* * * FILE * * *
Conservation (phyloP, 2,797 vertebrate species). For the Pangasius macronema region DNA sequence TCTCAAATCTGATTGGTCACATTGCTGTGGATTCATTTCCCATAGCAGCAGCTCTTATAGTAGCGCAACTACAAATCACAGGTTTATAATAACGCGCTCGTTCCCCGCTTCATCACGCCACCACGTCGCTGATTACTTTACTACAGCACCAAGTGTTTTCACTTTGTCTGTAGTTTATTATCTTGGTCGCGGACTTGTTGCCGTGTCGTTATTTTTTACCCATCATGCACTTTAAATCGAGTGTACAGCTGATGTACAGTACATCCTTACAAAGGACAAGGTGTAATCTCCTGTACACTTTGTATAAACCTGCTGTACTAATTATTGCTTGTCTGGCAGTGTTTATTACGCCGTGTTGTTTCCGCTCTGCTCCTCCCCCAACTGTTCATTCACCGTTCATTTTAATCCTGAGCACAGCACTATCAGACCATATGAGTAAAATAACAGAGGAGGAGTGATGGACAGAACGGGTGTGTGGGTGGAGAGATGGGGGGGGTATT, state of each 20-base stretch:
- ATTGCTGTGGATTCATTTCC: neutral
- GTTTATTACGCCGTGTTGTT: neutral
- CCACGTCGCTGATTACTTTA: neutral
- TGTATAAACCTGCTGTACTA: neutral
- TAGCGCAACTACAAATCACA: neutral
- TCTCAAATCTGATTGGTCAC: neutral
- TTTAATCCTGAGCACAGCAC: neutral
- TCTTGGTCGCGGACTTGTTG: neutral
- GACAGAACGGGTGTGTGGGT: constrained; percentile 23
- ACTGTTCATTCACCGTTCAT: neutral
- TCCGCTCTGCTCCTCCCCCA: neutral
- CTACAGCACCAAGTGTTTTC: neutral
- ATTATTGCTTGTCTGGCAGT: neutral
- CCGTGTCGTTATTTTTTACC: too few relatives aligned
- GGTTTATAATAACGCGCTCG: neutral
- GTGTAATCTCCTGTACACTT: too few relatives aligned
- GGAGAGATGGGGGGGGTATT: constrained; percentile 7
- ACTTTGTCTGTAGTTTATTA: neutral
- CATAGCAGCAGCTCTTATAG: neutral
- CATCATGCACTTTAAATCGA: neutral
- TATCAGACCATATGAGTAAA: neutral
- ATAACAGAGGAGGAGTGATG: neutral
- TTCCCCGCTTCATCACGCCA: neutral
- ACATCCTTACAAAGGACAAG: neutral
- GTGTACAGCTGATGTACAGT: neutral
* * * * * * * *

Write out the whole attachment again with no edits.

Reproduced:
Conservation (phyloP, 2,797 vertebrate species). For the Pangasius macronema region DNA sequence TCTCAAATCTGATTGGTCACATTGCTGTGGATTCATTTCCCATAGCAGCAGCTCTTATAGTAGCGCAACTACAAATCACAGGTTTATAATAACGCGCTCGTTCCCCGCTTCATCACGCCACCACGTCGCTGATTACTTTACTACAGCACCAAGTGTTTTCACTTTGTCTGTAGTTTATTATCTTGGTCGCGGACTTGTTGCCGTGTCGTTATTTTTTACCCATCATGCACTTTAAATCGAGTGTACAGCTGATGTACAGTACATCCTTACAAAGGACAAGGTGTAATCTCCTGTACACTTTGTATAAACCTGCTGTACTAATTATTGCTTGTCTGGCAGTGTTTATTACGCCGTGTTGTTTCCGCTCTGCTCCTCCCCCAACTGTTCATTCACCGTTCATTTTAATCCTGAGCACAGCACTATCAGACCATATGAGTAAAATAACAGAGGAGGAGTGATGGACAGAACGGGTGTGTGGGTGGAGAGATGGGGGGGGTATT, state of each 20-base stretch:
- ATTGCTGTGGATTCATTTCC: neutral
- GTTTATTACGCCGTGTTGTT: neutral
- CCACGTCGCTGATTACTTTA: neutral
- TGTATAAACCTGCTGTACTA: neutral
- TAGCGCAACTACAAATCACA: neutral
- TCTCAAATCTGATTGGTCAC: neutral
- TTTAATCCTGAGCACAGCAC: neutral
- TCTTGGTCGCGGACTTGTTG: neutral
- GACAGAACGGGTGTGTGGGT: constrained; percentile 23
- ACTGTTCATTCACCGTTCAT: neutral
- TCCGCTCTGCTCCTCCCCCA: neutral
- CTACAGCACCAAGTGTTTTC: neutral
- ATTATTGCTTGTCTGGCAGT: neutral
- CCGTGTCGTTATTTTTTACC: too few relatives aligned
- GGTTTATAATAACGCGCTCG: neutral
- GTGTAATCTCCTGTACACTT: too few relatives aligned
- GGAGAGATGGGGGGGGTATT: constrained; percentile 7
- ACTTTGTCTGTAGTTTATTA: neutral
- CATAGCAGCAGCTCTTATAG: neutral
- CATCATGCACTTTAAATCGA: neutral
- TATCAGACCATATGAGTAAA: neutral
- ATAACAGAGGAGGAGTGATG: neutral
- TTCCCCGCTTCATCACGCCA: neutral
- ACATCCTTACAAAGGACAAG: neutral
- GTGTACAGCTGATGTACAGT: neutral